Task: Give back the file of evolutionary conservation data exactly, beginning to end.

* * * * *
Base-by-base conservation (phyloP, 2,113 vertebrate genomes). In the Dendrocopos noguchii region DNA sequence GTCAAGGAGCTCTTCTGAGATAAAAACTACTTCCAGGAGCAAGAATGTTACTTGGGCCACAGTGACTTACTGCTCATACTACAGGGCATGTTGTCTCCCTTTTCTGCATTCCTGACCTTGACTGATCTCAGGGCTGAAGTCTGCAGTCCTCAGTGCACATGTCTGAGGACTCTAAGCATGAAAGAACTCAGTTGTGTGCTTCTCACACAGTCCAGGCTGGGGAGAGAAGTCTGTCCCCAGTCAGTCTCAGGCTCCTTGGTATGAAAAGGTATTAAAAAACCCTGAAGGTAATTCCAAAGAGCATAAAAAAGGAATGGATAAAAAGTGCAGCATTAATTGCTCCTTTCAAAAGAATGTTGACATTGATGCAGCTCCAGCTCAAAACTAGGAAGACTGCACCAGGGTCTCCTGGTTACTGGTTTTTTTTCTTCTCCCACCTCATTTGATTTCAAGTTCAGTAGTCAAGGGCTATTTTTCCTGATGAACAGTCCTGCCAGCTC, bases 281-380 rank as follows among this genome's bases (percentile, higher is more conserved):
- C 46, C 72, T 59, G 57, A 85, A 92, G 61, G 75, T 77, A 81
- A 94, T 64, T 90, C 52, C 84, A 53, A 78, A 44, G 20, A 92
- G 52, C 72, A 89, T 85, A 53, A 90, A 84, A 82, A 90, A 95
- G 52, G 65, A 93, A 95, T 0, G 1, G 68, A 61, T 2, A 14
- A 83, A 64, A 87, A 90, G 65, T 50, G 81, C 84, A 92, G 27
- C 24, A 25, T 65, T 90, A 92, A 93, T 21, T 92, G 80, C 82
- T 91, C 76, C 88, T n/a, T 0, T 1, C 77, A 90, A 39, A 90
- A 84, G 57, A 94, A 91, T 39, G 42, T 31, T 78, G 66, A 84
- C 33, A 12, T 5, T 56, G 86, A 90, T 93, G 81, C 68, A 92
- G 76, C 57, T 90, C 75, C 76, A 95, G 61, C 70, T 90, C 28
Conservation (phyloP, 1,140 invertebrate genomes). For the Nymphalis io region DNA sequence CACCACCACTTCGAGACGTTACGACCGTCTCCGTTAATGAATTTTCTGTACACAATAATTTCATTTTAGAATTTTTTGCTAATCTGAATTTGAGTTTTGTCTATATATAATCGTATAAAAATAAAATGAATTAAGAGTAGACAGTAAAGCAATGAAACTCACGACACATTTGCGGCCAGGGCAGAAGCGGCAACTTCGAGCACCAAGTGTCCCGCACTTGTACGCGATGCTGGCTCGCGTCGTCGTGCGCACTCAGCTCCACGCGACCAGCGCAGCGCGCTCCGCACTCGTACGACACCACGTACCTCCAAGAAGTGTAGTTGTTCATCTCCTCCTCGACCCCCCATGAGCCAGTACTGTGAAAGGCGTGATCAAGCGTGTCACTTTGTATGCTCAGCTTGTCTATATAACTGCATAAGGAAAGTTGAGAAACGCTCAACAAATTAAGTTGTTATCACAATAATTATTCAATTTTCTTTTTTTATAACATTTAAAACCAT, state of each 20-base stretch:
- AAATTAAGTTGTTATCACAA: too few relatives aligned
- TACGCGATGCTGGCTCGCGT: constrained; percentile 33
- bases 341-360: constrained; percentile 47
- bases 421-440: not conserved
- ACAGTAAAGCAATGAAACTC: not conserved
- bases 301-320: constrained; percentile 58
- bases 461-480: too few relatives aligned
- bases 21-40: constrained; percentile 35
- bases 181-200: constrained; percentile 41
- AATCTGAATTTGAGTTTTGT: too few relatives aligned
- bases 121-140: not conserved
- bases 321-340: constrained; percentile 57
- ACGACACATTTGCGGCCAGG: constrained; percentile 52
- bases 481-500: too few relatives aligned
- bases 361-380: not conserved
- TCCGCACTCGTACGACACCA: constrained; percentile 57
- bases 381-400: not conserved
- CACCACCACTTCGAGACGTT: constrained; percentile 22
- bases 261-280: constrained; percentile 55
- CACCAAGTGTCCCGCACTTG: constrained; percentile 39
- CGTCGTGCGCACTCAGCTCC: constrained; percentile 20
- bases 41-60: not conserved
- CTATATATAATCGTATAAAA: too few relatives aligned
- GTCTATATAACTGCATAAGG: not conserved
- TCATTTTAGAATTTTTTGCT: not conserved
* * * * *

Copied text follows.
Base-by-base conservation (phyloP, 2,113 vertebrate genomes). In the Dendrocopos noguchii region DNA sequence GTCAAGGAGCTCTTCTGAGATAAAAACTACTTCCAGGAGCAAGAATGTTACTTGGGCCACAGTGACTTACTGCTCATACTACAGGGCATGTTGTCTCCCTTTTCTGCATTCCTGACCTTGACTGATCTCAGGGCTGAAGTCTGCAGTCCTCAGTGCACATGTCTGAGGACTCTAAGCATGAAAGAACTCAGTTGTGTGCTTCTCACACAGTCCAGGCTGGGGAGAGAAGTCTGTCCCCAGTCAGTCTCAGGCTCCTTGGTATGAAAAGGTATTAAAAAACCCTGAAGGTAATTCCAAAGAGCATAAAAAAGGAATGGATAAAAAGTGCAGCATTAATTGCTCCTTTCAAAAGAATGTTGACATTGATGCAGCTCCAGCTCAAAACTAGGAAGACTGCACCAGGGTCTCCTGGTTACTGGTTTTTTTTCTTCTCCCACCTCATTTGATTTCAAGTTCAGTAGTCAAGGGCTATTTTTCCTGATGAACAGTCCTGCCAGCTC, bases 281-380 rank as follows among this genome's bases (percentile, higher is more conserved):
- C 46, C 72, T 59, G 57, A 85, A 92, G 61, G 75, T 77, A 81
- A 94, T 64, T 90, C 52, C 84, A 53, A 78, A 44, G 20, A 92
- G 52, C 72, A 89, T 85, A 53, A 90, A 84, A 82, A 90, A 95
- G 52, G 65, A 93, A 95, T 0, G 1, G 68, A 61, T 2, A 14
- A 83, A 64, A 87, A 90, G 65, T 50, G 81, C 84, A 92, G 27
- C 24, A 25, T 65, T 90, A 92, A 93, T 21, T 92, G 80, C 82
- T 91, C 76, C 88, T n/a, T 0, T 1, C 77, A 90, A 39, A 90
- A 84, G 57, A 94, A 91, T 39, G 42, T 31, T 78, G 66, A 84
- C 33, A 12, T 5, T 56, G 86, A 90, T 93, G 81, C 68, A 92
- G 76, C 57, T 90, C 75, C 76, A 95, G 61, C 70, T 90, C 28
Conservation (phyloP, 1,140 invertebrate genomes). For the Nymphalis io region DNA sequence CACCACCACTTCGAGACGTTACGACCGTCTCCGTTAATGAATTTTCTGTACACAATAATTTCATTTTAGAATTTTTTGCTAATCTGAATTTGAGTTTTGTCTATATATAATCGTATAAAAATAAAATGAATTAAGAGTAGACAGTAAAGCAATGAAACTCACGACACATTTGCGGCCAGGGCAGAAGCGGCAACTTCGAGCACCAAGTGTCCCGCACTTGTACGCGATGCTGGCTCGCGTCGTCGTGCGCACTCAGCTCCACGCGACCAGCGCAGCGCGCTCCGCACTCGTACGACACCACGTACCTCCAAGAAGTGTAGTTGTTCATCTCCTCCTCGACCCCCCATGAGCCAGTACTGTGAAAGGCGTGATCAAGCGTGTCACTTTGTATGCTCAGCTTGTCTATATAACTGCATAAGGAAAGTTGAGAAACGCTCAACAAATTAAGTTGTTATCACAATAATTATTCAATTTTCTTTTTTTATAACATTTAAAACCAT, state of each 20-base stretch:
- AAATTAAGTTGTTATCACAA: too few relatives aligned
- TACGCGATGCTGGCTCGCGT: constrained; percentile 33
- bases 341-360: constrained; percentile 47
- bases 421-440: not conserved
- ACAGTAAAGCAATGAAACTC: not conserved
- bases 301-320: constrained; percentile 58
- bases 461-480: too few relatives aligned
- bases 21-40: constrained; percentile 35
- bases 181-200: constrained; percentile 41
- AATCTGAATTTGAGTTTTGT: too few relatives aligned
- bases 121-140: not conserved
- bases 321-340: constrained; percentile 57
- ACGACACATTTGCGGCCAGG: constrained; percentile 52
- bases 481-500: too few relatives aligned
- bases 361-380: not conserved
- TCCGCACTCGTACGACACCA: constrained; percentile 57
- bases 381-400: not conserved
- CACCACCACTTCGAGACGTT: constrained; percentile 22
- bases 261-280: constrained; percentile 55
- CACCAAGTGTCCCGCACTTG: constrained; percentile 39
- CGTCGTGCGCACTCAGCTCC: constrained; percentile 20
- bases 41-60: not conserved
- CTATATATAATCGTATAAAA: too few relatives aligned
- GTCTATATAACTGCATAAGG: not conserved
- TCATTTTAGAATTTTTTGCT: not conserved